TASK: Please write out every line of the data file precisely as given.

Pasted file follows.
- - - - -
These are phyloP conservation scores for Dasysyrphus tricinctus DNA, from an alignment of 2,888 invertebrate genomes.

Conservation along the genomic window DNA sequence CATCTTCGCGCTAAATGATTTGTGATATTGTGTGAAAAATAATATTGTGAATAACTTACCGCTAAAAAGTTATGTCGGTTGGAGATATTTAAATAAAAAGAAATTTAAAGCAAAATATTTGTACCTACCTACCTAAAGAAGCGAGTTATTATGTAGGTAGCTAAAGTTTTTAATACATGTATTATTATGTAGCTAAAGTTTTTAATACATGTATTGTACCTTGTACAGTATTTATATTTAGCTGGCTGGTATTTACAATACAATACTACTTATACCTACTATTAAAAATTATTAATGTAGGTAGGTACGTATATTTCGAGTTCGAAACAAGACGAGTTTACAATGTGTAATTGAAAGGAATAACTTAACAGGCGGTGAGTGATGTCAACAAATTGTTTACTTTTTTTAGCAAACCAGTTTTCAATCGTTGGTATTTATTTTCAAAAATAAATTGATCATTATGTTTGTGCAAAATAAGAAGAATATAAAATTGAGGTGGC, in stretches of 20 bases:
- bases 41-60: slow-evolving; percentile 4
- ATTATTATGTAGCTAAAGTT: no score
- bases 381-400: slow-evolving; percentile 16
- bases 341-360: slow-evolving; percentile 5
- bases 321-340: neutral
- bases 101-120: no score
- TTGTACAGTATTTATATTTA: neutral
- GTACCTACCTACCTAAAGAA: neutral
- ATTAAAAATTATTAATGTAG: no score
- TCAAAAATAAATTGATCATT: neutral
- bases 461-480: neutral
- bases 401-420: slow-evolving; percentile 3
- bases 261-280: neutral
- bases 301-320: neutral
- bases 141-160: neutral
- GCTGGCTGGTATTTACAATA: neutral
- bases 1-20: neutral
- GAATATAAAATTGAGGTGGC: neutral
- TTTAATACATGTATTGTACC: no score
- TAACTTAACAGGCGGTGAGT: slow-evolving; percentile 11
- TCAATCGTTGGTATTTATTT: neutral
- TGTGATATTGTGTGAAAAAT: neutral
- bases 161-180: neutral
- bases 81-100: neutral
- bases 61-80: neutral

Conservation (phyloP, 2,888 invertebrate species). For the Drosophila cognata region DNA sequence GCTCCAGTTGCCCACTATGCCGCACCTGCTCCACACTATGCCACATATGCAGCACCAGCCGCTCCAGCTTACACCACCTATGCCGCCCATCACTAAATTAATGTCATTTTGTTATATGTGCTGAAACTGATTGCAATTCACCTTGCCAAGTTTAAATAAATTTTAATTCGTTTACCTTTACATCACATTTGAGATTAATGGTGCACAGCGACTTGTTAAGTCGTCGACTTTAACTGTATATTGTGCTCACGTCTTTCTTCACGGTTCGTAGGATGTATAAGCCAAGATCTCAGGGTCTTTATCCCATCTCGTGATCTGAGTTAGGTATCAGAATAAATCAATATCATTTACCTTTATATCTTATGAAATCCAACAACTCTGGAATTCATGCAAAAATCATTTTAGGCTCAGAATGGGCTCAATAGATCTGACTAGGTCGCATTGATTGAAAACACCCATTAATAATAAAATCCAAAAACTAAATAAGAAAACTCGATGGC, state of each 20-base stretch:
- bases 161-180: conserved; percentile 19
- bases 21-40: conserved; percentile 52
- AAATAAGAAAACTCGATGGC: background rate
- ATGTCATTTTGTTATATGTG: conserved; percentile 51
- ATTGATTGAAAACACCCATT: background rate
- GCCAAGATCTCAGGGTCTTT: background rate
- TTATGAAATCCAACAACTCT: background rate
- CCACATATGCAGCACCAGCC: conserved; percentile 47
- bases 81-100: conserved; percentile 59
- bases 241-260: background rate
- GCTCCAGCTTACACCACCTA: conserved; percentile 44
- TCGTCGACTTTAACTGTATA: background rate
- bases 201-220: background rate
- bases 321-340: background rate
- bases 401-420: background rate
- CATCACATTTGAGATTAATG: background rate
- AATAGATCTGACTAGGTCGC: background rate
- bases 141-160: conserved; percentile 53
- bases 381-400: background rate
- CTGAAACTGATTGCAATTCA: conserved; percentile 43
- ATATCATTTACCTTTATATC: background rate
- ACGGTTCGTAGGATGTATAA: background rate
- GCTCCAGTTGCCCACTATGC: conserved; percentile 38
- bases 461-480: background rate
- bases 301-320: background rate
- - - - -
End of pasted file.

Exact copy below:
These are phyloP conservation scores for Dasysyrphus tricinctus DNA, from an alignment of 2,888 invertebrate genomes.

Conservation along the genomic window DNA sequence CATCTTCGCGCTAAATGATTTGTGATATTGTGTGAAAAATAATATTGTGAATAACTTACCGCTAAAAAGTTATGTCGGTTGGAGATATTTAAATAAAAAGAAATTTAAAGCAAAATATTTGTACCTACCTACCTAAAGAAGCGAGTTATTATGTAGGTAGCTAAAGTTTTTAATACATGTATTATTATGTAGCTAAAGTTTTTAATACATGTATTGTACCTTGTACAGTATTTATATTTAGCTGGCTGGTATTTACAATACAATACTACTTATACCTACTATTAAAAATTATTAATGTAGGTAGGTACGTATATTTCGAGTTCGAAACAAGACGAGTTTACAATGTGTAATTGAAAGGAATAACTTAACAGGCGGTGAGTGATGTCAACAAATTGTTTACTTTTTTTAGCAAACCAGTTTTCAATCGTTGGTATTTATTTTCAAAAATAAATTGATCATTATGTTTGTGCAAAATAAGAAGAATATAAAATTGAGGTGGC, in stretches of 20 bases:
- bases 41-60: slow-evolving; percentile 4
- ATTATTATGTAGCTAAAGTT: no score
- bases 381-400: slow-evolving; percentile 16
- bases 341-360: slow-evolving; percentile 5
- bases 321-340: neutral
- bases 101-120: no score
- TTGTACAGTATTTATATTTA: neutral
- GTACCTACCTACCTAAAGAA: neutral
- ATTAAAAATTATTAATGTAG: no score
- TCAAAAATAAATTGATCATT: neutral
- bases 461-480: neutral
- bases 401-420: slow-evolving; percentile 3
- bases 261-280: neutral
- bases 301-320: neutral
- bases 141-160: neutral
- GCTGGCTGGTATTTACAATA: neutral
- bases 1-20: neutral
- GAATATAAAATTGAGGTGGC: neutral
- TTTAATACATGTATTGTACC: no score
- TAACTTAACAGGCGGTGAGT: slow-evolving; percentile 11
- TCAATCGTTGGTATTTATTT: neutral
- TGTGATATTGTGTGAAAAAT: neutral
- bases 161-180: neutral
- bases 81-100: neutral
- bases 61-80: neutral

Conservation (phyloP, 2,888 invertebrate species). For the Drosophila cognata region DNA sequence GCTCCAGTTGCCCACTATGCCGCACCTGCTCCACACTATGCCACATATGCAGCACCAGCCGCTCCAGCTTACACCACCTATGCCGCCCATCACTAAATTAATGTCATTTTGTTATATGTGCTGAAACTGATTGCAATTCACCTTGCCAAGTTTAAATAAATTTTAATTCGTTTACCTTTACATCACATTTGAGATTAATGGTGCACAGCGACTTGTTAAGTCGTCGACTTTAACTGTATATTGTGCTCACGTCTTTCTTCACGGTTCGTAGGATGTATAAGCCAAGATCTCAGGGTCTTTATCCCATCTCGTGATCTGAGTTAGGTATCAGAATAAATCAATATCATTTACCTTTATATCTTATGAAATCCAACAACTCTGGAATTCATGCAAAAATCATTTTAGGCTCAGAATGGGCTCAATAGATCTGACTAGGTCGCATTGATTGAAAACACCCATTAATAATAAAATCCAAAAACTAAATAAGAAAACTCGATGGC, state of each 20-base stretch:
- bases 161-180: conserved; percentile 19
- bases 21-40: conserved; percentile 52
- AAATAAGAAAACTCGATGGC: background rate
- ATGTCATTTTGTTATATGTG: conserved; percentile 51
- ATTGATTGAAAACACCCATT: background rate
- GCCAAGATCTCAGGGTCTTT: background rate
- TTATGAAATCCAACAACTCT: background rate
- CCACATATGCAGCACCAGCC: conserved; percentile 47
- bases 81-100: conserved; percentile 59
- bases 241-260: background rate
- GCTCCAGCTTACACCACCTA: conserved; percentile 44
- TCGTCGACTTTAACTGTATA: background rate
- bases 201-220: background rate
- bases 321-340: background rate
- bases 401-420: background rate
- CATCACATTTGAGATTAATG: background rate
- AATAGATCTGACTAGGTCGC: background rate
- bases 141-160: conserved; percentile 53
- bases 381-400: background rate
- CTGAAACTGATTGCAATTCA: conserved; percentile 43
- ATATCATTTACCTTTATATC: background rate
- ACGGTTCGTAGGATGTATAA: background rate
- GCTCCAGTTGCCCACTATGC: conserved; percentile 38
- bases 461-480: background rate
- bases 301-320: background rate